TDS on Winnings from Lotteries, crossword puzzles and horse races [Sections 194B and 194BB]

TDS on Winning-min

Any income from winnings from lotteries, crossword puzzles, card games and other game of any short, races including horse races, etc., is chargeable to income-tax under section 115BB. This section imposes an income tax at a flat rate of 30%. Further, the provisions of TDS are applicable on it. Section 194B and 194BB deals with TDS on such income. It casts a legal obligation on such person making payment on account of winning or other activities as mentioned above, to deduct TDS at the time of payment. Such TDS should be deducted at a rate of 30% if the payment exceeds ₹ 10,000. Further, such TDS should be deducted irrespective of the fact whether it is being paid to a resident or non-resident. It is taxable in the hands of both residents and non-residents and hence, TDS is deducted from the payment to both.

TDS on Winning Amount

There is also a special section for collection of TDS from winnings in Horse Race or betting on any other race. The provisions related to it are in section 194BB. Section 194BB casts responsibility on the following persons to deduct tax at source –

  1. A bookmaker; or
  2. A person to whom a license has been granted by the Government under any law for the time being in force –
    1. For horse racing in any race course; or
    2. For arranging for wagering or betting in any race course.

Further, the obligation to deduct TDS under 194BB arises when the abovementioned persons make payment of any income by way of winnings from any horse race in excess of ₹ 5,000. The rate applicable for TDS is 30%.

TDS when Winnings are in kind

Where such winnings are in kind and no money is paid directly, the amount of TDS has to be arranged by the person who has won such things in Kind. For example, if a car of ₹ 20 lakhs is won in an XYZ lottery by Mr A, he has to arrange the TDS amount before he can take the car at home. Managers of XYZ has to get such amount i.e. 30% of 20 lakhs = ₹ 6 lakhs, from Mr X before handing the car to Mr X.

Filing of Returns

The Managers of such lottery or betting manager for such races have to submit the details of such payments in Form 26Q. They need to file this return with details of PAN of a person winning such lottery or bets along with amounts won and TDS deducted.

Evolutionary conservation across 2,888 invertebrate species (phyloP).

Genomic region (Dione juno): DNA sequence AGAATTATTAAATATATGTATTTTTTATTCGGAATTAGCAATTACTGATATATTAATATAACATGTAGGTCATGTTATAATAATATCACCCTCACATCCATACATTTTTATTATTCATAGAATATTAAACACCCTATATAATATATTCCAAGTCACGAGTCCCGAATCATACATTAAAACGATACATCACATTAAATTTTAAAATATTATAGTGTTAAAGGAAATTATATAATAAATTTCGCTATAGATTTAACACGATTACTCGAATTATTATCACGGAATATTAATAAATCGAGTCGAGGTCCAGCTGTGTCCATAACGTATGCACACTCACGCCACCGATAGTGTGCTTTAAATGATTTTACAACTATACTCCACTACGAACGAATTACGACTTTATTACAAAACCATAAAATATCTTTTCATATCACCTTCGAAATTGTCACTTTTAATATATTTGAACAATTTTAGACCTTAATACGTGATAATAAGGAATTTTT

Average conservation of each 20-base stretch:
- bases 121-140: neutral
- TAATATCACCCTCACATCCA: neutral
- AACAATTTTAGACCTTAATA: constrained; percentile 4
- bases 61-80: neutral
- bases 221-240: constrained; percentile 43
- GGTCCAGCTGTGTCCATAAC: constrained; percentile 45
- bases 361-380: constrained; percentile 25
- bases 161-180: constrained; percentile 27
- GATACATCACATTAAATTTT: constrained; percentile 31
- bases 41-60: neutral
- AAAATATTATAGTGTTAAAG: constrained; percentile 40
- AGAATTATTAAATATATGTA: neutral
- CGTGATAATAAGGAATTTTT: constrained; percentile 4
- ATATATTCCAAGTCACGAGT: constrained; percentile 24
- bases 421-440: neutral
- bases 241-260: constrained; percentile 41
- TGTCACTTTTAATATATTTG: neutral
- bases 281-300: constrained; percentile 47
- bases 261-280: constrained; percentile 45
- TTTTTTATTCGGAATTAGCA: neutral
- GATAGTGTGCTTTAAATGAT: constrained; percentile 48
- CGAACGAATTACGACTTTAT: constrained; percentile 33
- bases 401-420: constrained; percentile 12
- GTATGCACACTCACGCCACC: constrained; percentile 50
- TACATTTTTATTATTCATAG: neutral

Some important points often confused by Assessee

People often think that they have complied with income-tax act when TDS is deducted from the payments received by them. But, it is not. Although TDS of 30% is deducted on receiving payment from incomes related to winning from games, puzzles, card, lotteries or as such, still they need to file their return. While filing their returns, if their income either on account of such income or income from any other source exceeding the basic exemption limit, they have to compute and pay tax on basis of self-assessment. And it is on this payment, that one can notice the effect of surcharge and cess taxes. Despite deduction of TDS at the rate of 30%, the surcharge if applicable and cess taxes are due till they pay it on the self-assessed basis at the time of filing of their returns. It is needless to say that any TDS deducted either under this section or any other along with advance tax paid and any self-assessed tax if any paid earlier for the relevant financial year will be adjusted with the net amount of their tax liability.

Further Section 206AA provides that any person whose receipts are subject to deduction of tax at source i.e. the deductee shall furnish his PAN to the deductor. Failing to furnish PAN will result in TDS at the rate which is higher of –

  • The rate prescribed in the Act;
  • At the rate in force i.e, the rate mentioned in the Finance Act; or
  • At the rate of 20%.

In this case, the tax rate of 30% is applicable as prescribed in the Act. Hence, even if no PAN is submitted, TDS will be deducted at the rate of 30%.

Tags : Section 194BSection 194BBTDSTDS on BetsTDS on lotteryTDS on winning
Raj Kumar

The author Raj Kumar

I love blogging and studying taxation. I write articles related to Tax laws and common issues in handling taxation in India. Often, common but small mistakes make things complicated. I write and share them to save precious time of others.

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